Hecate Enthroned has been around snce 1993 and while they’ve made something of a name for themselves, greater success has eluded them – despite Upon Promethean Shores EP and The Slaughter of Innocence, A Requiem for Mighty LP being considered classics in some circles. On the earlier years if their existence they were often compared to Cradle of Filth, even accused of ripping the band off, and not entirely for naugh. Those early recordings were more than a little reminiscent of the Suffolk-six, but from the late 90’s forwards Hecate Enthroned adopted a more melodeath-influenced sound, and it’s around this time that I lost track of them. Though it appears that I have not lost much, as following 2001’s Miasma, the band has only out out two full-lengths, with almost a decade between them, filled only with short tours and cancelled South American appearances.
Almost six years since their last appearance, Hecate Enthroned are ready to conquer
the world Wales once more with Embrace of The Godless Aeon. And apparently they’ve steered quite a bit back into their old sound somewhere along the line, because when the very first riff in “Revelations In Autumn Flame” hits, it sounds more like 90’s CoF than Filth’s gang has in nigh 20 years. And possibly moreso than Hecate Enthroned themselves have. “Temples That Breathe” does little to change the sentiment, besides moving the melodic heft from strings to keys, but despite the striking similarities the one-two punch works well enough, and if nothing else, Embrace… makes promises of a good time.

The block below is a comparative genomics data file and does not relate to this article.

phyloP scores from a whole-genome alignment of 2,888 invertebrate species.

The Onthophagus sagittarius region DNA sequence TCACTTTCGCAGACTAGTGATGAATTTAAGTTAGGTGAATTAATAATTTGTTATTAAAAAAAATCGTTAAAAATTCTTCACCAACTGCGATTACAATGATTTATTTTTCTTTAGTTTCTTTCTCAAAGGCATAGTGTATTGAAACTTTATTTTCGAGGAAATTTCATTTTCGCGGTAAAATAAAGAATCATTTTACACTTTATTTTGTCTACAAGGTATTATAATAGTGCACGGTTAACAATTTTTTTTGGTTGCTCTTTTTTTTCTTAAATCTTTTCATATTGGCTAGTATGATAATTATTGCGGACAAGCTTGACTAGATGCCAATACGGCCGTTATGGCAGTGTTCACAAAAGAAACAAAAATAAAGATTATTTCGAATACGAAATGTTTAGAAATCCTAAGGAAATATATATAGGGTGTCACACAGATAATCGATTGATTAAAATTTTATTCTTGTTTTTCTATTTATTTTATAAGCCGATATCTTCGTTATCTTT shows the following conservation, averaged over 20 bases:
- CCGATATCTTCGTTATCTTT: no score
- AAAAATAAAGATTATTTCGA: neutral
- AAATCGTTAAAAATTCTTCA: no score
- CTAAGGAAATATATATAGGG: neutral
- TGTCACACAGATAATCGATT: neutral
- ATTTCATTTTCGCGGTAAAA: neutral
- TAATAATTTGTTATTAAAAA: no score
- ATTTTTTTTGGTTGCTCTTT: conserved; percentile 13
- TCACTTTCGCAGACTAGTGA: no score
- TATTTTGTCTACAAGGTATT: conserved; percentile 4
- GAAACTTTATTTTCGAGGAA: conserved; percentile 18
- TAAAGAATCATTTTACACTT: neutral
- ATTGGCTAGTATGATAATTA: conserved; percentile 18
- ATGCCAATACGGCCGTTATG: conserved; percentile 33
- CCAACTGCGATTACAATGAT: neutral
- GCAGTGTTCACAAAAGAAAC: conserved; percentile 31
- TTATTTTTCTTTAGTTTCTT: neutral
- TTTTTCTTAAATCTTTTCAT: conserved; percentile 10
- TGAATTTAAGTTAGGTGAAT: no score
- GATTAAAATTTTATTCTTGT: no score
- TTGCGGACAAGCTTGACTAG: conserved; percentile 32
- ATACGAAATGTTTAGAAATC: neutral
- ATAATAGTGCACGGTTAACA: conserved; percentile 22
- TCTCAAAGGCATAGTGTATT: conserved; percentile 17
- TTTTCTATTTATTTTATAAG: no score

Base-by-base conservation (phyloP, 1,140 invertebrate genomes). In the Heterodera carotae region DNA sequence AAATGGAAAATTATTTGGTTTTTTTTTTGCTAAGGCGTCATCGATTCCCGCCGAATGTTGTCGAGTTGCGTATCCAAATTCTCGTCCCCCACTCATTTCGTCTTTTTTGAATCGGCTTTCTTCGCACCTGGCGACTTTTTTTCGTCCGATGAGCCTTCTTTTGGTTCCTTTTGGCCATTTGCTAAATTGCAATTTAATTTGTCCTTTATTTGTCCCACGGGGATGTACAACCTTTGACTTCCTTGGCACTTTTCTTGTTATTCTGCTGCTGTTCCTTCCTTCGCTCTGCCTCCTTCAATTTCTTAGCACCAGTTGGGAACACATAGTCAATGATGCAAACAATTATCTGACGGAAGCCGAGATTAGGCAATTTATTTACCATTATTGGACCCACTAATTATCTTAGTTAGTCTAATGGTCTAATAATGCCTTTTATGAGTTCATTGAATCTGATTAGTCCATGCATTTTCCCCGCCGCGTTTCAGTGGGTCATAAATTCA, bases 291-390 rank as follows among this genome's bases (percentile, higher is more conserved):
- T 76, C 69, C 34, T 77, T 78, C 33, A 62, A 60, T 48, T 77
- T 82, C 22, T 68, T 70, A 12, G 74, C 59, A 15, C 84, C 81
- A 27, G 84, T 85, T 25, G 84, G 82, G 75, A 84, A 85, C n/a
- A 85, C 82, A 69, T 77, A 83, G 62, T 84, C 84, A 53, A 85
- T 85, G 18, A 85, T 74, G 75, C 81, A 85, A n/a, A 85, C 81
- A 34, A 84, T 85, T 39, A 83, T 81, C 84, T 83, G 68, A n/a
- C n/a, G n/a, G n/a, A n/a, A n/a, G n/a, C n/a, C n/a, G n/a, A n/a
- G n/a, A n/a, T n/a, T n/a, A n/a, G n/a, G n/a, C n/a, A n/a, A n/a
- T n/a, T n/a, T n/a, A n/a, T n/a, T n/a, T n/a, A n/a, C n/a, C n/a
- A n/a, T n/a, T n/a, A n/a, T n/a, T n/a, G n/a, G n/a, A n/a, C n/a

Unfortunately, or fortunately depending on your stance, “Goddess of Dark Misfits” takes a turn into more contemplative and ambitious songwriting, while foregoing much of the melodic riffing. Although the outcome sounds quite a bit less like CoF, it’s almost as if Hecate Enthroned wasn’t truly comfortable forging their own path, and so the song, as well as the similar, 9-minute closer “Erebus and Terror” feature plentiful guest spots from one Sarah Jezebel Diva, best known as th ebest known female vocalist of Cradle of Filth. What’s truly lamentable is that it’s also the point where the record takes a turn for the worse, several of the following songs are rather forgettable. It isn’t really until “The Shuddering Giant” and “Silent Conversations with Distant Stars”, which return the band to the path trod by the first two tracks, but try to apply some of the more ambitious scope of the preceding few to the formula, that the album begins to leave trace again.
All in all, I wouldn’t have objected to an albums worth of the melodic, more or less symphonic black metal that Hecate Enthroned offers for the first few tracks here, even though it mostly lacks any trace of originality, as whenever the band drops the attempt to sound like their more famous contemporaries, they lose a good bit of their charm.